Early next month, Rocket Lab is slated to launch a pathfinding cubesat mission that supports NASA's Artemis return-to-the moon program.
The Cislunar Autonomous Positioning System Technology Operations and Navigation Experiment — mercifully called CAPSTONE for short — tips the scales at a modest 55 pounds (25 kilograms). This microwave-oven-sized spacecraft will be lofted from New Zealand aboard a Rocket Lab Electron rocket equipped with a Lunar Photon upper stage.
The launch window runs from May 3 to May 15.
Related: Rocket Lab and its Electron booster (photos)
Laying the groundwork
The CAPSTONE cubesat is owned and operated by Advanced Space in Westminster, Colorado, supported by NASA's Space Technology Mission Directorate through the Small Spacecraft Technology program and by the Human Exploration and Operations Mission Directorate through the Advanced Exploration Systems program.
"We are very proud of the progress the CAPSTONE team has made," Advanced Space CEO Bradley Cheetham told Space.com. "Through this process, we have already learned a tremendous amount. As we get closer to launch, we are reminded that CAPSTONE is just the beginning of laying the groundwork for the sustainable exploration and development of the moon."
CAPSTONE's central purpose is to test and verify the calculated orbital stability of a near rectilinear halo orbit (NRHO) around the moon. That's the same orbit to be used for NASA's Lunar Gateway, the planned small space station that will provide astronauts access to the lunar surface.
An NRHO is a member of either the L1 or L2 family of halo orbits and is characterized by having favorable stability properties. Most halo orbits are dynamically unstable, meaning that a perturbation in the position and/or velocity of a spacecraft will grow exponentially over time. However, the NRHOs are nearly stable, with some that are "marginally stable." NRHOs require some small use of stationkeeping propellant, similar to other halo orbits.
By taking advantage of the precise points between the Earth and moon where the gravity from both is roughly balanced out, spacecraft in an NRHO can save energy to maintain the orbit. It also takes less fuel to enter the orbit because of its elongated shape. CAPSTONE will test and appraise this significantly elongated and halo-shaped orbit for at least six months.
The orbit will bring CAPSTONE within 1,000 miles (1,600 kilometers) of one lunar pole on its near pass and 43,500 miles (70,000 km) from the other pole at its peak every seven days. Compared to more circular orbits, such a path will require less propulsion capability for spacecraft flying to and from the moon's surface.
Lunar timeline: Humanity's explorations of the moon
Another key job for CAPSTONE is showcasing a proprietary navigation capability called the Cislunar Autonomous Positioning System (CAPS). It will do so by evaluating spacecraft-to-spacecraft navigation and communications systems with NASA's Lunar Reconnaissance Orbiter, which has been circling the moon since 2009.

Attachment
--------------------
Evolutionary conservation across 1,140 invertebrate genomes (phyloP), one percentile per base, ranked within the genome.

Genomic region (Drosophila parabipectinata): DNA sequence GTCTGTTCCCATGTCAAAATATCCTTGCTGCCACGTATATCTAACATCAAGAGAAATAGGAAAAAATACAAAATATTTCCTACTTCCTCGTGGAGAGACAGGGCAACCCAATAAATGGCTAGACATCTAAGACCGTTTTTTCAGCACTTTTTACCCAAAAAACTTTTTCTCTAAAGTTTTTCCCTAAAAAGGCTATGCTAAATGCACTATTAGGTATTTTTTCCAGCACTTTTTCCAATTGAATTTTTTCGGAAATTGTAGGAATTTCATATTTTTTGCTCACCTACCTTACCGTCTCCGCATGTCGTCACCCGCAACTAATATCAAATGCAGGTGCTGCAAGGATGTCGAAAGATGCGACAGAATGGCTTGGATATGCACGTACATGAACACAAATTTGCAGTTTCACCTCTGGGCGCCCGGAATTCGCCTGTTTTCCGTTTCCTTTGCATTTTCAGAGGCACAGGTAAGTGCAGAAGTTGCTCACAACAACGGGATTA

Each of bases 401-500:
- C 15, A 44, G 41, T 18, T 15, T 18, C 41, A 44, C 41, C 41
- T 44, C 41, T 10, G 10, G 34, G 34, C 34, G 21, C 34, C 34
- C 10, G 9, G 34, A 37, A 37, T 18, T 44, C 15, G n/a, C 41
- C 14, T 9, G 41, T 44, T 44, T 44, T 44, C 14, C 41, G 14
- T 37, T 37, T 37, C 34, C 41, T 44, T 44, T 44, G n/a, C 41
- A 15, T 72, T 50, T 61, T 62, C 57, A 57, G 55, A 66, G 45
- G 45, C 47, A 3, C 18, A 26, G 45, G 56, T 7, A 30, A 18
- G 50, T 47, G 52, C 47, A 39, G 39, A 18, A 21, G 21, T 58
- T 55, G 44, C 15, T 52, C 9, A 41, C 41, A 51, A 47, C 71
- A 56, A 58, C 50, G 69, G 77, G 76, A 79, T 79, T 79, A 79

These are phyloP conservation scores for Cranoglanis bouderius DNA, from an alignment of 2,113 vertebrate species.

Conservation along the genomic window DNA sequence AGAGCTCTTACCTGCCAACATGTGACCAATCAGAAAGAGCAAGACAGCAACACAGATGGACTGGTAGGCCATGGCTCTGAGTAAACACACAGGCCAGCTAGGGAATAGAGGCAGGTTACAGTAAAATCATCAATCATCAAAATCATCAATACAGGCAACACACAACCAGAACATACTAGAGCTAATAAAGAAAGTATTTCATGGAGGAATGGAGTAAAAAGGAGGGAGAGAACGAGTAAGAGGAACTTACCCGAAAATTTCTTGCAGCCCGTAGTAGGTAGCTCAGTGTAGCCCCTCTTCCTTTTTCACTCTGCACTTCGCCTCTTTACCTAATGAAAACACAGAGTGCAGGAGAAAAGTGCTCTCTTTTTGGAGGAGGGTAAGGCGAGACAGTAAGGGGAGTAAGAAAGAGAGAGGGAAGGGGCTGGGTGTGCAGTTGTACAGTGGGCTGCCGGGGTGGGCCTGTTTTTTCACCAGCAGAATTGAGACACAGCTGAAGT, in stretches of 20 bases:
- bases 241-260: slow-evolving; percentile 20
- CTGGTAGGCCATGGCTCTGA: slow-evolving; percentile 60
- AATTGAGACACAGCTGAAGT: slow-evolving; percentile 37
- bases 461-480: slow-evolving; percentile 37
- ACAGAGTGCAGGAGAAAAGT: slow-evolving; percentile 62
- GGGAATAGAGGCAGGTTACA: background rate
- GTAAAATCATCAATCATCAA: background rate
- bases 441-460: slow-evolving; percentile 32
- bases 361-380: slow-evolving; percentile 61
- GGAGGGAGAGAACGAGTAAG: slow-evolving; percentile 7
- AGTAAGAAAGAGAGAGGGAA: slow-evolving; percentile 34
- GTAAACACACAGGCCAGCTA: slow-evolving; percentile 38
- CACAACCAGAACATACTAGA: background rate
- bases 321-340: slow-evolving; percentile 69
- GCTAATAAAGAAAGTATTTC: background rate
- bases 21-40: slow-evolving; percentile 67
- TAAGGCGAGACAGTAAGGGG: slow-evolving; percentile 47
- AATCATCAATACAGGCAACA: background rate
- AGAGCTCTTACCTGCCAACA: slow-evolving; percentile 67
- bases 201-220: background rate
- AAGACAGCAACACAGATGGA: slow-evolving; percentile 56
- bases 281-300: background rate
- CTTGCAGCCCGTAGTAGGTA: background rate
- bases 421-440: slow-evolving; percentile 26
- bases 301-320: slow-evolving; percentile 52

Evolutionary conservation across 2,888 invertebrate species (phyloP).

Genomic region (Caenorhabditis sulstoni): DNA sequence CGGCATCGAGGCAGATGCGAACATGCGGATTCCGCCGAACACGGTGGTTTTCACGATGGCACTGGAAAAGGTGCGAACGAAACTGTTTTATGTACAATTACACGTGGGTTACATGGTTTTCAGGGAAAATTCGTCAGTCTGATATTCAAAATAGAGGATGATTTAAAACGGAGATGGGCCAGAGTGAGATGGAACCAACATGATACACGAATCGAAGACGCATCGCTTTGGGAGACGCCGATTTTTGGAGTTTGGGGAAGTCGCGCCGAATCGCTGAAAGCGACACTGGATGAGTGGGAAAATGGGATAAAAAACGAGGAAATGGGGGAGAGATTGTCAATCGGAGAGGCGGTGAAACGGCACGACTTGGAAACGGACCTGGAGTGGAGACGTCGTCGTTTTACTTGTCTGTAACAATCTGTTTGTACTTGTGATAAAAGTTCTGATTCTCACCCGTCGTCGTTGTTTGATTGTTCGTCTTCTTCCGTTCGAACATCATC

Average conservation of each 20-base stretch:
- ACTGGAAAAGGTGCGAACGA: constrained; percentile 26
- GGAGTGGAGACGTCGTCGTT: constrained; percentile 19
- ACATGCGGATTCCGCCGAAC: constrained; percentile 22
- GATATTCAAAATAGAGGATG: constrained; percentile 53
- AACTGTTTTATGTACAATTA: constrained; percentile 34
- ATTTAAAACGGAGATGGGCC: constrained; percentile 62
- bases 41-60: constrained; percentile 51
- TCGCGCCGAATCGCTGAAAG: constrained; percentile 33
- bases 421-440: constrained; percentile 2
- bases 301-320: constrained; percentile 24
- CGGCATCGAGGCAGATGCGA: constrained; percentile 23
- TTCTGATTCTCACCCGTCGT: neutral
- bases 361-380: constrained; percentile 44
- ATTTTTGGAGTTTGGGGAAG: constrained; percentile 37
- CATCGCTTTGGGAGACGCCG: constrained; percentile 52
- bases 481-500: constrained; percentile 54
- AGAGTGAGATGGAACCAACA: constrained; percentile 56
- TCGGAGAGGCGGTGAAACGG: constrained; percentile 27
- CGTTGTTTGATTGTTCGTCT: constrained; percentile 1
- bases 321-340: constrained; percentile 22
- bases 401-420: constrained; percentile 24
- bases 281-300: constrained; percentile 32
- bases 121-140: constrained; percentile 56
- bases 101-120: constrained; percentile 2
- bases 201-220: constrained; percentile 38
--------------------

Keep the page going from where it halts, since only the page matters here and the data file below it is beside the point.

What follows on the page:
The intent of CAPS is to demonstrate that two moon-orbiting spacecraft can communicate and track their positions independent of Earth, pinpointing their place in space.
CAPSTONE was built and tested by Tyvak Nano-Satellite Systems, Inc., a Terran Orbital Corporation in Irvine, California. Stellar Exploration is the propulsion subsystem provider.
On April 1, Advanced Space held a ribbon-cutting ceremony for its Mission Operations Center Facility, complete with a full-size spacecraft model of CAPSTONE on display.
Attending the event was Sen. John Hickenlooper (D-Colorado), chair of the Senate Subcommittee on Space and Science. Also in attendance was Jim Reuter, associate administrator for NASA's Space Technology Mission Directorate, who called CAPSTONE "foundational" for NASA's Artemis program and pushing the boundaries of what small spacecraft can accomplish.
Hickenlooper said that CAPSTONE is an example of what happens when the right people are brought together and they move in an orchestrated, synchronized fashion to get things done.
"I think that NASA's Artemis program is really going to excite this country," Hickenlooper said. "We are in a serious, very important competition with China and Russia to a certain extent."
Hickenlooper said that it's an "all hands on deck" situation "if we're going to compete on a global basis in science and space."
Earlier this year, Advanced Space entered into a Cooperative Research and Development Agreement (CRADA) with the U.S. Air Force Research Laboratory (AFRL), Space Vehicles Directorate, and the Spacecraft Technology Division to share data collected from cislunar space through the CAPSTONE mission.
The CRADA focus is to share data collected from CAPSTONE as it treks between Earth and the moon. The opportunity to analyze data retrieved from the mission will be beneficial for future mission design and navigation strategies for defense and other customers, military officials said.
The CAPSTONE mission will provide "invaluable insight to fortify our space domain awareness of cislunar space, a domain of increased importance," said James Frith, AFRL's program manager for Cislunar Space Domain Awareness, according to an Advanced Space statement.
Leonard David is author of the book "Moon Rush: The New Space Race," published by National Geographic in May 2019. A longtime writer for Space.com, David has been reporting on the space industry for more than five decades. Follow us on Twitter @Spacedotcom (opens in new tab) or on Facebook (opens in new tab).